Thursday, July 10, 2014
Inquirer Daily News

Business news in brief

Johnson & Johnson wants an Arkansas court to overturn a $1.2 billion judgment.
Johnson & Johnson wants an Arkansas court to overturn a $1.2 billion judgment. Bloomberg

In the Region

 

CSX: Loose rail derailed train

 

CSX Corp. says the Jan. 20 derailment of a crude-oil train on a Schuylkill bridge was caused by a rail that shifted because it had been improperly secured by workers who had done maintenance on the line. The crew, which was replacing timber cross ties on the tracks, had not followed CSX protocols when it temporarily secured the rail to the ties, said Melanie Cost, a company spokeswoman. Seven rail cars, including six tankers containing crude oil, left the tracks. There were no leaks and no structural damage to the Schuylkill Arsenal bridge, CSX said. - Andrew Maykuth

 

 

 

Penn National gets Mass. nod

 

Penn National Gaming Inc. won preliminary approval to build a slots parlor in Massachusetts, beating out the owner of Parx Casino in Bensalem and Cordish Cos., of Baltimore, the Massachusetts Gaming Commission said. The five-member commission voted 3-2 to award the state's single slots license to Penn National, which proposed a $225 million project in Plainville, Mass., near the Rhode Island state line. A final vote will be held Friday if Penn National, which is based in Wyomissing, Pa., accepts 18 licensing conditions. This is the first license issued in Massachusetts, which also plans to have three larger casinos in three different regions. - Harold Brubaker

 

Penn plans research park

 

The University of Pennsylvania plans a research and product commercialization park on the former DuPont Co. paint factory property, on the east bank of the Schuylkill near the Grays Ferry section, the university said. The "South Bank" plan, drafted for Penn by locally based planning firm WRT, will unite students, teachers and outside business interests to "accelerate the formation of new, University-based business ventures,"  Penn president Amy Gutmann said in a statement. - Joseph N. DiStefano

 

Inovio set to raise $55M

 

Inovio Pharmaceuticals Inc., of Blue Bell, said it will raise about $55 million in an offering of 19 million common shares at $2.90 per share. Inovio is developing synthetic vaccines for cancer and infectious diseases. The stock offering is expected to close on or around March 4, Inovio said. The company intends to use net proceeds for general purposes, including clinical trial expenses, research and development and other expenses. Shares closed down 8.3 percent, or 31 cents, at $3.42. - Reid Kanaley

 

J&J seeks judgment reversal

 

A lawyer for two pharmaceutical companies argued that the Arkansas Supreme Court should reverse a $1.2 billion judgment because the trial judge improperly applied a law in the state's lawsuit over improper marketing of the antipsychotic drug Risperdal. Attorney Walter Dellinger said there was no fraud or improper reimbursements for Medicaid patients who were prescribed the drug, even though the state pursued New Jersey-based Johnson & Johnson and its subsidiary, Janssen Pharmaceuticals Inc., under the state's Medicaid fraud statute. Attorney David Frederick argued for the state, saying that there was fraud and that the companies didn't properly communicate the risks of the drug and marketed it for off-label use. - AP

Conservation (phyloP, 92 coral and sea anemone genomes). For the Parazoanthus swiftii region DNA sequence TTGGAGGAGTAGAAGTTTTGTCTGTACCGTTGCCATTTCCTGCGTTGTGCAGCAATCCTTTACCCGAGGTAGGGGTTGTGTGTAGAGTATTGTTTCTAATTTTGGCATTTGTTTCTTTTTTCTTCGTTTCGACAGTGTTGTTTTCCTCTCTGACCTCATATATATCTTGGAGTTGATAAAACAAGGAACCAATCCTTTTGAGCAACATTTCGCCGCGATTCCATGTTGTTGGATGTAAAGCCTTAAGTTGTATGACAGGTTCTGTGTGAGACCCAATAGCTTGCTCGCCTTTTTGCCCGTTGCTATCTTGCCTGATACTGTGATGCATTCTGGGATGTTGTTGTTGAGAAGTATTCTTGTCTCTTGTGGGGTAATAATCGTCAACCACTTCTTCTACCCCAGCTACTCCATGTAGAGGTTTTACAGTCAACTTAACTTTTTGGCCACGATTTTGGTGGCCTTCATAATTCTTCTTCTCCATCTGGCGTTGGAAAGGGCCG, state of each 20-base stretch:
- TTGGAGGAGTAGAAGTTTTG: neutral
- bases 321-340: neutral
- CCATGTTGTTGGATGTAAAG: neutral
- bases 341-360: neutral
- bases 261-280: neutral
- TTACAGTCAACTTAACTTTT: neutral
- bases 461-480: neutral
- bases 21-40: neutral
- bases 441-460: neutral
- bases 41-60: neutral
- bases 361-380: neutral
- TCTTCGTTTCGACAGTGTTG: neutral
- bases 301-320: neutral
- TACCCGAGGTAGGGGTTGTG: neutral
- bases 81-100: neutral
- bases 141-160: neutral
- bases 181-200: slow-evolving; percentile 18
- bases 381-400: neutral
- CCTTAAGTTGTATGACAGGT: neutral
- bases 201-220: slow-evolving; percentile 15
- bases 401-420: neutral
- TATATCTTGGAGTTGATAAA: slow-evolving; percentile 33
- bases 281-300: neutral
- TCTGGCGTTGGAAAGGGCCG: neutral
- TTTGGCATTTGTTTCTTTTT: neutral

Heinz to close Euro factories

 

European operations are the latest to hit the chopping block at H.J. Heinz Co. as the Pittsburgh food company cuts costs under new ownership. The ketchup maker said it plans to close two factories and lay off about 350 workers in Belgium and Germany. The move follows two factory closures in the U.S. Heinz reached a deal to sell a factory in Canada that the Pittsburgh food company had planned to close. Highbury Canco Corp., a Canadian company, agreed to buy Heinz's Leamington, Ontario, plant and would take over the manufacturing and distribution of Heinz products. - Pittsburgh Tribune-Review

 

Radian's rating up, a bit

 

Standard & Poor's Ratings Services raised its credit rating on Philadelphia-based Radian Group Inc.'s mortgage-insurance subsidiaries to "BB-" from "B" and changed the outlook to positive from stable. The Radian upgrade to a still very low level was part of a review of the mortgage-insurance industry. "The rating actions reflect these mortgage insurers' improved recent and prospective operating earnings arising from the overall positive macroeconomic trends in the U.S.," said Ron Joas, Standard & Poor's credit analyst. - Harold Brubaker

 

 

 

Elsewhere

 

Founder defends eBay

 

EBay Inc.'s founder Pierre Omidyar said billionaire investor Carl Icahn's claims that the company is not operating in the best manner for shareholders aren't merited. Icahn has urged the company to split off its PayPal unit, which is the fastest growing unit of the e-commerce company and accounts for about 40 percent of its revenue. Icahn has also leveled attacks at two directors and company CEO John Donahoe. Omidyar said Icahn is making unsubstantiated claims about the company and "deliberately impugning the integrity of our directors." - AP

 

Mortgage rates rise

 

Mortgage buyer Freddie Mac said the average rate for the 30-year loan increased to 4.37 percent from 4.33 percent last week. The average for the 15-year mortgage rose to 3.39 percent from 3.35 percent. - AP

 

Freddie posts $8.6B profit

 

Separately, Freddie Mac posted net income of $8.6 billion for the October through December period, its ninth straight profitable quarter. Earnings were boosted by the continued rise in home prices, which reduced the amounts the company had to set aside to cover losses on mortgages. - AP

 

 

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